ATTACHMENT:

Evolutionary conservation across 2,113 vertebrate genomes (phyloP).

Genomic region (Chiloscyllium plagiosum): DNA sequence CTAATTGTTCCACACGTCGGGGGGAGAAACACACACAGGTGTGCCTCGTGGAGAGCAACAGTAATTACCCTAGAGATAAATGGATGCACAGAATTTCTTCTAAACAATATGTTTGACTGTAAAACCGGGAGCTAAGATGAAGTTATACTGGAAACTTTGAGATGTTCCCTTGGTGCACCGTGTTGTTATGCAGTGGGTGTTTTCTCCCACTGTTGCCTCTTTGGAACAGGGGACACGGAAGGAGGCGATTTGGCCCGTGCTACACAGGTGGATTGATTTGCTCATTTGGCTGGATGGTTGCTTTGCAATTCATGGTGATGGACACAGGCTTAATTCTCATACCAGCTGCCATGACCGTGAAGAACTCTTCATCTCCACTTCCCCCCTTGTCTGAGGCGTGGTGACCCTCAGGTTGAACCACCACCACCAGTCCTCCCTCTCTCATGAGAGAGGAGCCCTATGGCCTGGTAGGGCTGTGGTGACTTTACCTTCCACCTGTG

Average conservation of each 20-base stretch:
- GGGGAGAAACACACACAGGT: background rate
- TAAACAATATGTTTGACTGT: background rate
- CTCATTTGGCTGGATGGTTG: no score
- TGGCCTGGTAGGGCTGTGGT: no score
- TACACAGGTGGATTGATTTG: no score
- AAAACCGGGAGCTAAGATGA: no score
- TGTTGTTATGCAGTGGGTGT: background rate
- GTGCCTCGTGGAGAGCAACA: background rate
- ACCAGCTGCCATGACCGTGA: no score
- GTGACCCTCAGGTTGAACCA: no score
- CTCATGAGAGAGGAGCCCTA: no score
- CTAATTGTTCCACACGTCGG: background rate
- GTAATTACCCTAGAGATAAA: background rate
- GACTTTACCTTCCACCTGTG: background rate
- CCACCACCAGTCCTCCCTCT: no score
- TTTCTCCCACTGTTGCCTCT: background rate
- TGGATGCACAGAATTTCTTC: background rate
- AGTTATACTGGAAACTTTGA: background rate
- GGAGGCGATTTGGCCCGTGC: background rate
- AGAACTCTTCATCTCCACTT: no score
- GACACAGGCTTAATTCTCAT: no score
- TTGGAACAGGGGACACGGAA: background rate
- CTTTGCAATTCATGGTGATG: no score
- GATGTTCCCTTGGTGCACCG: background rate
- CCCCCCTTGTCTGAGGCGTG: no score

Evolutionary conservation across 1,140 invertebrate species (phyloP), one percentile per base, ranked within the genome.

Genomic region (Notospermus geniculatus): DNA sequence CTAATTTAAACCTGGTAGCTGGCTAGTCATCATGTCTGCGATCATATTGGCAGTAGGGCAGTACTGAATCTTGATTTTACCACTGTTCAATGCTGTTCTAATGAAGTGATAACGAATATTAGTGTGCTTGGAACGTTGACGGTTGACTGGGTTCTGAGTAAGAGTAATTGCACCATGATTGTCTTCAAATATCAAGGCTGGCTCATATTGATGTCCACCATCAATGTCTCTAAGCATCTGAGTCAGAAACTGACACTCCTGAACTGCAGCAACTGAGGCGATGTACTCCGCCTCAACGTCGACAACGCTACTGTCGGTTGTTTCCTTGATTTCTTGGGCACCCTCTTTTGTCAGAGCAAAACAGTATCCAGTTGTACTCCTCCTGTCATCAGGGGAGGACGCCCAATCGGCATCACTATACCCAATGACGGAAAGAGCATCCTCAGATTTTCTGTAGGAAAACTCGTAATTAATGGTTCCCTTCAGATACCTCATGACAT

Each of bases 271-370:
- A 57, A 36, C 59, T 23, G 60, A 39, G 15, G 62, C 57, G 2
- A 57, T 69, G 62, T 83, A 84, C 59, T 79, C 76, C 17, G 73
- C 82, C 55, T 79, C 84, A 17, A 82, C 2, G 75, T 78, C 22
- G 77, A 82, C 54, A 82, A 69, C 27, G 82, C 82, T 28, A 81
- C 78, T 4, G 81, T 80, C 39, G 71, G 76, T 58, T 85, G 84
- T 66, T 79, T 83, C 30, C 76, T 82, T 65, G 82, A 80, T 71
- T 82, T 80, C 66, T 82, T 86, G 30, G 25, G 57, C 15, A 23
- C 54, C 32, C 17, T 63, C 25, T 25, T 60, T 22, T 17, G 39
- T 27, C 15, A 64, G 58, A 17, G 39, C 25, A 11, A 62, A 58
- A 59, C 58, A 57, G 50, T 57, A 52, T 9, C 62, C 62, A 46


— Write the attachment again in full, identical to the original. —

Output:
Evolutionary conservation across 2,113 vertebrate genomes (phyloP).

Genomic region (Chiloscyllium plagiosum): DNA sequence CTAATTGTTCCACACGTCGGGGGGAGAAACACACACAGGTGTGCCTCGTGGAGAGCAACAGTAATTACCCTAGAGATAAATGGATGCACAGAATTTCTTCTAAACAATATGTTTGACTGTAAAACCGGGAGCTAAGATGAAGTTATACTGGAAACTTTGAGATGTTCCCTTGGTGCACCGTGTTGTTATGCAGTGGGTGTTTTCTCCCACTGTTGCCTCTTTGGAACAGGGGACACGGAAGGAGGCGATTTGGCCCGTGCTACACAGGTGGATTGATTTGCTCATTTGGCTGGATGGTTGCTTTGCAATTCATGGTGATGGACACAGGCTTAATTCTCATACCAGCTGCCATGACCGTGAAGAACTCTTCATCTCCACTTCCCCCCTTGTCTGAGGCGTGGTGACCCTCAGGTTGAACCACCACCACCAGTCCTCCCTCTCTCATGAGAGAGGAGCCCTATGGCCTGGTAGGGCTGTGGTGACTTTACCTTCCACCTGTG

Average conservation of each 20-base stretch:
- GGGGAGAAACACACACAGGT: background rate
- TAAACAATATGTTTGACTGT: background rate
- CTCATTTGGCTGGATGGTTG: no score
- TGGCCTGGTAGGGCTGTGGT: no score
- TACACAGGTGGATTGATTTG: no score
- AAAACCGGGAGCTAAGATGA: no score
- TGTTGTTATGCAGTGGGTGT: background rate
- GTGCCTCGTGGAGAGCAACA: background rate
- ACCAGCTGCCATGACCGTGA: no score
- GTGACCCTCAGGTTGAACCA: no score
- CTCATGAGAGAGGAGCCCTA: no score
- CTAATTGTTCCACACGTCGG: background rate
- GTAATTACCCTAGAGATAAA: background rate
- GACTTTACCTTCCACCTGTG: background rate
- CCACCACCAGTCCTCCCTCT: no score
- TTTCTCCCACTGTTGCCTCT: background rate
- TGGATGCACAGAATTTCTTC: background rate
- AGTTATACTGGAAACTTTGA: background rate
- GGAGGCGATTTGGCCCGTGC: background rate
- AGAACTCTTCATCTCCACTT: no score
- GACACAGGCTTAATTCTCAT: no score
- TTGGAACAGGGGACACGGAA: background rate
- CTTTGCAATTCATGGTGATG: no score
- GATGTTCCCTTGGTGCACCG: background rate
- CCCCCCTTGTCTGAGGCGTG: no score

Evolutionary conservation across 1,140 invertebrate species (phyloP), one percentile per base, ranked within the genome.

Genomic region (Notospermus geniculatus): DNA sequence CTAATTTAAACCTGGTAGCTGGCTAGTCATCATGTCTGCGATCATATTGGCAGTAGGGCAGTACTGAATCTTGATTTTACCACTGTTCAATGCTGTTCTAATGAAGTGATAACGAATATTAGTGTGCTTGGAACGTTGACGGTTGACTGGGTTCTGAGTAAGAGTAATTGCACCATGATTGTCTTCAAATATCAAGGCTGGCTCATATTGATGTCCACCATCAATGTCTCTAAGCATCTGAGTCAGAAACTGACACTCCTGAACTGCAGCAACTGAGGCGATGTACTCCGCCTCAACGTCGACAACGCTACTGTCGGTTGTTTCCTTGATTTCTTGGGCACCCTCTTTTGTCAGAGCAAAACAGTATCCAGTTGTACTCCTCCTGTCATCAGGGGAGGACGCCCAATCGGCATCACTATACCCAATGACGGAAAGAGCATCCTCAGATTTTCTGTAGGAAAACTCGTAATTAATGGTTCCCTTCAGATACCTCATGACAT

Each of bases 271-370:
- A 57, A 36, C 59, T 23, G 60, A 39, G 15, G 62, C 57, G 2
- A 57, T 69, G 62, T 83, A 84, C 59, T 79, C 76, C 17, G 73
- C 82, C 55, T 79, C 84, A 17, A 82, C 2, G 75, T 78, C 22
- G 77, A 82, C 54, A 82, A 69, C 27, G 82, C 82, T 28, A 81
- C 78, T 4, G 81, T 80, C 39, G 71, G 76, T 58, T 85, G 84
- T 66, T 79, T 83, C 30, C 76, T 82, T 65, G 82, A 80, T 71
- T 82, T 80, C 66, T 82, T 86, G 30, G 25, G 57, C 15, A 23
- C 54, C 32, C 17, T 63, C 25, T 25, T 60, T 22, T 17, G 39
- T 27, C 15, A 64, G 58, A 17, G 39, C 25, A 11, A 62, A 58
- A 59, C 58, A 57, G 50, T 57, A 52, T 9, C 62, C 62, A 46